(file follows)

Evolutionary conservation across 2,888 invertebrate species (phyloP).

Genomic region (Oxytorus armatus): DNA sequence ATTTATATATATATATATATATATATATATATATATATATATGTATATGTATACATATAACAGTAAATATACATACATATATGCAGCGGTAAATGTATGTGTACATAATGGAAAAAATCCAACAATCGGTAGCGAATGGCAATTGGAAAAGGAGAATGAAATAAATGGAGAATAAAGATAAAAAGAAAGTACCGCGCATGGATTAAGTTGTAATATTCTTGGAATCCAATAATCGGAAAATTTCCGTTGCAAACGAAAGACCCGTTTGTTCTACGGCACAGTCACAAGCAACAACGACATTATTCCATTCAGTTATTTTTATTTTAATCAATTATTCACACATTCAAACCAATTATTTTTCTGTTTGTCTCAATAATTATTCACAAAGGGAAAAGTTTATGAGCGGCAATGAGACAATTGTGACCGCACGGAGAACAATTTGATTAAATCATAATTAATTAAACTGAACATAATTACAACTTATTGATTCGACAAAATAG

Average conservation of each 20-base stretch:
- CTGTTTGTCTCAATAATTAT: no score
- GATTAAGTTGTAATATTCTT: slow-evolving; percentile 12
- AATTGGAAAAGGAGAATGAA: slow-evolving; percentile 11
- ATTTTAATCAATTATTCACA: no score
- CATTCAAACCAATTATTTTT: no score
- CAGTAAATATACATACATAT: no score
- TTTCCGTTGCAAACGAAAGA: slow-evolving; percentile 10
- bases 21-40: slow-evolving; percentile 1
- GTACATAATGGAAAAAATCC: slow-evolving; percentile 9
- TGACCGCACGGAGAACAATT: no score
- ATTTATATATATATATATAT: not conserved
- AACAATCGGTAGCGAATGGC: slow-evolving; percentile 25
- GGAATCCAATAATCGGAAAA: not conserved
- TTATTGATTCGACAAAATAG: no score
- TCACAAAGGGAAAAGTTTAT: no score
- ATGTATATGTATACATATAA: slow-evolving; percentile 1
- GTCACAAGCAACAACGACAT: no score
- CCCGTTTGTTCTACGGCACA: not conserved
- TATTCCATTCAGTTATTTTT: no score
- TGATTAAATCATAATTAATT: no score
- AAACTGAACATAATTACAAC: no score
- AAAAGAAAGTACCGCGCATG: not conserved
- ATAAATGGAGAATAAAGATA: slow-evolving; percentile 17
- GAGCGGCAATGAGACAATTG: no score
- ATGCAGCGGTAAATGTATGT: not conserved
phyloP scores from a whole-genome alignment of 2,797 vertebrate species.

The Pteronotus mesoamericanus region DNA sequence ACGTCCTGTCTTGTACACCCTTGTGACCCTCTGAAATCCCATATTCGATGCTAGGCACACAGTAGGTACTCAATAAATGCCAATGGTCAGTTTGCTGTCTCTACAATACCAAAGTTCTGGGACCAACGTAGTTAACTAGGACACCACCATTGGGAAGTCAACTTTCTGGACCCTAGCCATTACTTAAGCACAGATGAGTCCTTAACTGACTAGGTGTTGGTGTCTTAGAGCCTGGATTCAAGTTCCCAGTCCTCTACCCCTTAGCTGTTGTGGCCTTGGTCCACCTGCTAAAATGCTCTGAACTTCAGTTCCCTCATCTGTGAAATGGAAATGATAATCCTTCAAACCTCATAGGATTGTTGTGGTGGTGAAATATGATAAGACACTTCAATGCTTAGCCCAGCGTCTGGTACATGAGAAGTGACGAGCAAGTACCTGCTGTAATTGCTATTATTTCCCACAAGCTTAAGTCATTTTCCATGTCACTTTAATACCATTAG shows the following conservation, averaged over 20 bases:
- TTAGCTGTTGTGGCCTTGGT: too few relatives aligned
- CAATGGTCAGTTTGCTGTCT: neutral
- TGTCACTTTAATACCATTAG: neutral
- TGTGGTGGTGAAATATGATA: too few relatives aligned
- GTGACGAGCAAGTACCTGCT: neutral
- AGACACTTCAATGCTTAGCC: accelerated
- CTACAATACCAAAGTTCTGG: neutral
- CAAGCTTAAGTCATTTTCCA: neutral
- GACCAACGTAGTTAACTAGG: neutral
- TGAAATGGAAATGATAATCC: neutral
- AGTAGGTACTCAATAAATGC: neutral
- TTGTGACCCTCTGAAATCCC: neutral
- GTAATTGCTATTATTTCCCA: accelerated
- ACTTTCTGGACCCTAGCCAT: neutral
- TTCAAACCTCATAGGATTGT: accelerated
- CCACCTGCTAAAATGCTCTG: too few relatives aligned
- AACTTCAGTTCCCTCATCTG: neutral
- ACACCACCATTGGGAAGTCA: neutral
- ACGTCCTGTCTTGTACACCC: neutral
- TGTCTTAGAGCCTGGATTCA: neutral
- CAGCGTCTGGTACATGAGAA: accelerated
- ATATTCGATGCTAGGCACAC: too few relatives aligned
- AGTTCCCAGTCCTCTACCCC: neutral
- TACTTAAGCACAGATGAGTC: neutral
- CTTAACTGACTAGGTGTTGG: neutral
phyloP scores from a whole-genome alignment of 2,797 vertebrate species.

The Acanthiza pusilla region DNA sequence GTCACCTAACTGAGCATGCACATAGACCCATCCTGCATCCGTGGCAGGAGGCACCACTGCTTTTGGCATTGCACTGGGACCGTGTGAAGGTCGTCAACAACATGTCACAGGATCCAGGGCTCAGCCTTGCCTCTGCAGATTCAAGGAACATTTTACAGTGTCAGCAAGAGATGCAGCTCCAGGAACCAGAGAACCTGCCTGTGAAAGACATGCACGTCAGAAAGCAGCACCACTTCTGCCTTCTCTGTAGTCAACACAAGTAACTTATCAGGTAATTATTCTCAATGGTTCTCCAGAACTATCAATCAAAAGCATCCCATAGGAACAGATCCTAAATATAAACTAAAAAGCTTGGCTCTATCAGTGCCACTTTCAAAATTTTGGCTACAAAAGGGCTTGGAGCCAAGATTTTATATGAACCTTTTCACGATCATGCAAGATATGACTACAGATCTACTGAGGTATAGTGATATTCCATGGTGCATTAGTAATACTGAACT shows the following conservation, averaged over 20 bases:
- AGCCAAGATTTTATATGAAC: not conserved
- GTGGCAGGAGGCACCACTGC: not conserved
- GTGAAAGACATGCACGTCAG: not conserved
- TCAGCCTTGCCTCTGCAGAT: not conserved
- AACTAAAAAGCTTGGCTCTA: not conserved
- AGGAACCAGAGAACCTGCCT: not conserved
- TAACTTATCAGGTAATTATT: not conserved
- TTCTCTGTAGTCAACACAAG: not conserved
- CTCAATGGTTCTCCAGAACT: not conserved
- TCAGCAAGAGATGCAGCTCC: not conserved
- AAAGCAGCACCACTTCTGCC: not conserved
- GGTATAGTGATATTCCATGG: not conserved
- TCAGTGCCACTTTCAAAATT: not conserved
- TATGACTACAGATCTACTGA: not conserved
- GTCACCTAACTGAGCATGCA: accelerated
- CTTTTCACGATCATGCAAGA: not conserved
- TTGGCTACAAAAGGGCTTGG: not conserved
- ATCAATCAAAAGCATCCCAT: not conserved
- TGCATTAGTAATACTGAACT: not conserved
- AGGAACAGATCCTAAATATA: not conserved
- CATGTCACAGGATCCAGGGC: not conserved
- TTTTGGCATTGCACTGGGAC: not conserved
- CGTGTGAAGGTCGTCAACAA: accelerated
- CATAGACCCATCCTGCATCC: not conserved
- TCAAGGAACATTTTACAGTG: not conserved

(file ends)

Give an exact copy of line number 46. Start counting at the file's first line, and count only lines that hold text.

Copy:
- CCACCTGCTAAAATGCTCTG: too few relatives aligned